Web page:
Why do we watch films like The Painted Bird? The movie tracks a young Jewish boy, an unclaimed innocent, wandering Eastern Europe as the second world war rages around him, drifting from village to village, encountering rape, paedophilia, mass murder and one spectacularly grisly scene where a miller gouges out his love rival’s eyes with a spoon — before tossing them to the cat. In the current climate you might want something more restorative than a film reminding us of forgotten civilian monstrosities. But increasing numbers are lapping up this kind of cinematic experience.
This isn’t just cinema for people sick of Marvel. This is extreme cinema, endurance viewing for audiences keen on experiences that are viscerally unsettling. There were reports of mass walkouts at screenings of The Painted Bird at Venice and Toronto film festivals, and though these have been downplayed by the film’s director, they have if anything increased interest. Why would we choose entertainment that is so traumatic? And what drives film-makers to make it?
The answer, according to Dr Tina Kendall, an expert in extreme cinema and senior film lecturer at Anglia Ruskin University, is that violent films hit us in the gut. ‘Some people say, “I don’t need to sit through three hours about rape and murder to understand that they’re evil.”… But nasty films hit us at a level that is so powerfully embodied… Not being able to shake something off is the way we work out our relationship with the world.’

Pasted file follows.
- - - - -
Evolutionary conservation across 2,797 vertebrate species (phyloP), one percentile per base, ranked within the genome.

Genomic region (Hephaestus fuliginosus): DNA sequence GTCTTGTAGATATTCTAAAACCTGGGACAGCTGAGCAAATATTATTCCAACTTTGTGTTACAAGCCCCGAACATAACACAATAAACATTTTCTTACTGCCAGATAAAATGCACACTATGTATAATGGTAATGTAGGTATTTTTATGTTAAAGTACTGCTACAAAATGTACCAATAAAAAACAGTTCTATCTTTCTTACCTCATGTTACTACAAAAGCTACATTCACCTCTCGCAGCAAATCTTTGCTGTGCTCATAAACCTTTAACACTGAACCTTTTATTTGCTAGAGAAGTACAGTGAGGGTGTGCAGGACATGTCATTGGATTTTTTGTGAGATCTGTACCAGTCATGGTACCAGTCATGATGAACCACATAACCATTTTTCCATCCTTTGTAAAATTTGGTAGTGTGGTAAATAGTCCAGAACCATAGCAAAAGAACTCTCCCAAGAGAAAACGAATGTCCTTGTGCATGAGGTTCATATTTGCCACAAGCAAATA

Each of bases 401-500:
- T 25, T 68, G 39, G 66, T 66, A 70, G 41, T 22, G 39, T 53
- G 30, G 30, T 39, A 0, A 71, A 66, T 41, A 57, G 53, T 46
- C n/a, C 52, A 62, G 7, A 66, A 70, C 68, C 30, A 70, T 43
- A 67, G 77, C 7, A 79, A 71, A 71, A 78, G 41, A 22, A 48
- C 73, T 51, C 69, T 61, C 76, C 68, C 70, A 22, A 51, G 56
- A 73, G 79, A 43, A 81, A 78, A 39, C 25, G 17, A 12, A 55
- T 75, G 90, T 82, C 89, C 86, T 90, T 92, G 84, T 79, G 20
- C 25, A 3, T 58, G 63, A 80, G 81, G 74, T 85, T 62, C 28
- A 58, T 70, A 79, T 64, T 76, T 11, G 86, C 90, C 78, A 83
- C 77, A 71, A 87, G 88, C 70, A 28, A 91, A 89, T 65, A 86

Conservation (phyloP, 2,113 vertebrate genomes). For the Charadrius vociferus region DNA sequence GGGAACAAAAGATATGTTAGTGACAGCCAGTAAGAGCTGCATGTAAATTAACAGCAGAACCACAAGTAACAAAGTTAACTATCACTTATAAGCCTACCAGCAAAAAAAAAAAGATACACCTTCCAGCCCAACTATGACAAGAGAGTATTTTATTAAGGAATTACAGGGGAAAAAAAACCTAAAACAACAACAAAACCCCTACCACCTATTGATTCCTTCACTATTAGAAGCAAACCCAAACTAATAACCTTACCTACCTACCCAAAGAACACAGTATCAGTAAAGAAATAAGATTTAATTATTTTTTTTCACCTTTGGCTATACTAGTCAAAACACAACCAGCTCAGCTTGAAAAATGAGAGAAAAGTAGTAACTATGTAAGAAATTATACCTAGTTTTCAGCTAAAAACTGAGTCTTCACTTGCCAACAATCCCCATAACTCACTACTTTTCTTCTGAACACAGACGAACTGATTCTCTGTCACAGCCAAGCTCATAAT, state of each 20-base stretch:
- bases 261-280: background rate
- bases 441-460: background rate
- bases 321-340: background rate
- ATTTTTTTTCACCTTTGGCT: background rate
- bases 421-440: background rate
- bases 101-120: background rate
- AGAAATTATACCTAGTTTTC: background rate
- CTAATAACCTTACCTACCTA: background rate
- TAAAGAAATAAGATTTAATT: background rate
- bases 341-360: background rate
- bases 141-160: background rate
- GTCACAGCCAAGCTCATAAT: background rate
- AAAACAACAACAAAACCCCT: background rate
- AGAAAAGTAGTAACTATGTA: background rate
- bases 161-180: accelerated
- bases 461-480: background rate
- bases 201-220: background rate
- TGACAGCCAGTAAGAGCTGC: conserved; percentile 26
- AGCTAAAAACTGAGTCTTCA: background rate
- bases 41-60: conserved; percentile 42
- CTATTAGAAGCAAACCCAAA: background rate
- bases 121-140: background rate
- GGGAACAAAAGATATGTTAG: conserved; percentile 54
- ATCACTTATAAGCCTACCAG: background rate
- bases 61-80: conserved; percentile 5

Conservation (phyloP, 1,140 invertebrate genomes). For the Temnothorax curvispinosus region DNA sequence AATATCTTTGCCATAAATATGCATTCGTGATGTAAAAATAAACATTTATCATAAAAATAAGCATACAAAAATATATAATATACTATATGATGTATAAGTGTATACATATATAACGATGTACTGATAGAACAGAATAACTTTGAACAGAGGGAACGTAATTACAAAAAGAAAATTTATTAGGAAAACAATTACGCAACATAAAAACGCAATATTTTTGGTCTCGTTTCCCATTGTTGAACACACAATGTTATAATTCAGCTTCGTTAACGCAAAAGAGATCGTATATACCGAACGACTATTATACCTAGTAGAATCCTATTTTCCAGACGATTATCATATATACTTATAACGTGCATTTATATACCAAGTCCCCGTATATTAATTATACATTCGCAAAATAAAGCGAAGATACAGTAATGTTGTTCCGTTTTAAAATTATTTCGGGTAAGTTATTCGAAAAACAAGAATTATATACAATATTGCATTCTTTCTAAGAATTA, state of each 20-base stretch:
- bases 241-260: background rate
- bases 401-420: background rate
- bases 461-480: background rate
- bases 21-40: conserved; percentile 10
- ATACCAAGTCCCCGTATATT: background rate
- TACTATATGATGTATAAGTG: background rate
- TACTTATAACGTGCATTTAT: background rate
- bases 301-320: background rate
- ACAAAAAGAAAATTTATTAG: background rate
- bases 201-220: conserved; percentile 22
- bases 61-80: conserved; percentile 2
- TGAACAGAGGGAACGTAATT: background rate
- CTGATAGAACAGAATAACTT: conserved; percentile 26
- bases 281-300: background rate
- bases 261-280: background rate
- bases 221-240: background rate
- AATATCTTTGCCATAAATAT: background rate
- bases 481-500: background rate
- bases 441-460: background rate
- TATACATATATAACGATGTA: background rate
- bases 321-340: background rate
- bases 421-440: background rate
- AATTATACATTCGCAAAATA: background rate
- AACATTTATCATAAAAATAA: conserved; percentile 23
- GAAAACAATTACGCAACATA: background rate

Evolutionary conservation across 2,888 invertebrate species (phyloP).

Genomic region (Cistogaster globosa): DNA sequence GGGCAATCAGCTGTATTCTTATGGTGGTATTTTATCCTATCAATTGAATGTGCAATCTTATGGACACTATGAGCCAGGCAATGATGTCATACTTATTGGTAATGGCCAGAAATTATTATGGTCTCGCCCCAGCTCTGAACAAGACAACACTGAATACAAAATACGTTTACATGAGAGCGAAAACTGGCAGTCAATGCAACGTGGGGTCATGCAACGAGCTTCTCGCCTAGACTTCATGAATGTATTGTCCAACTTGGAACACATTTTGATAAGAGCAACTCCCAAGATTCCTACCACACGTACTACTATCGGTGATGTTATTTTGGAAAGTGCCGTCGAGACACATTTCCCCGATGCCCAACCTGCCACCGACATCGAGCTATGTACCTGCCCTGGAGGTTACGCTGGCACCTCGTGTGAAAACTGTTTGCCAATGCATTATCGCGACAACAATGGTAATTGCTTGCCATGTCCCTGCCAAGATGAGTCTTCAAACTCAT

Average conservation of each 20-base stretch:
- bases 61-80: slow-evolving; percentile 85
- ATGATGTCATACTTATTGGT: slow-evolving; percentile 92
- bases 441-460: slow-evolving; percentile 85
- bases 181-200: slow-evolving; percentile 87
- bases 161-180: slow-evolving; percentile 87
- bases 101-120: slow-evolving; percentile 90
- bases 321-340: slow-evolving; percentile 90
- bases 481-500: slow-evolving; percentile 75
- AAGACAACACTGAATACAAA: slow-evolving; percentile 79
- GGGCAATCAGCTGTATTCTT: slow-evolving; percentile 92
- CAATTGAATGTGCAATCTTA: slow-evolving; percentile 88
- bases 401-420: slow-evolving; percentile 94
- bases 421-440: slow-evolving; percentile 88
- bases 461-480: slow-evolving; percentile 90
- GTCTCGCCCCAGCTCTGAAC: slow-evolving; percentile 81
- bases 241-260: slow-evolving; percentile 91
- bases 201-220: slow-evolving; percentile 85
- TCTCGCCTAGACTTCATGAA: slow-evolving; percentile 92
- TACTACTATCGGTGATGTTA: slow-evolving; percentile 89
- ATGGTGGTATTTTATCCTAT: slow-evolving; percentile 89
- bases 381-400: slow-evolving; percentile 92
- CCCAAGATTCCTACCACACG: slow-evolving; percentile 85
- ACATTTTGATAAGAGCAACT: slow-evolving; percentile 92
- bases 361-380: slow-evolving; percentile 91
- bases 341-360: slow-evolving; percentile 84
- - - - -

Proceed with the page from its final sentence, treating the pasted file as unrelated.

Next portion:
Kendall considers this theory applicable to everything ‘extreme’, from torture-porn franchises such as Saw, through the new extremism of European directors including Michael Haneke and Lars Von Trier, all the way to non-violent yet challenging slow and structural films. ‘The best cinema,’ she insists, ‘is the stuff that leaves us thinking “what the actual fuck?’’’
The Painted Bird actually seems timid compared with some. Shot in 35mm black and white, it is beautiful and gently paced. Its violence, though graphic by implication, is rarely presented head-on. We are interested in the boy’s reactions, his wide-eyed fear, his evolving ability to scavenge scraps of clothing from dead bodies. We don’t see the cut of metal into the eye socket.
‘My film is harrowing, not disgusting,’ says its director, Vaclav Marhoul. Still, he adds: ‘We must make uncomfortable films, to retrain our brains. Violence to children happens all over the world today. Cinema does something special. You can put a book away when it gets too much. At the cinema, you can’t just put the film away.’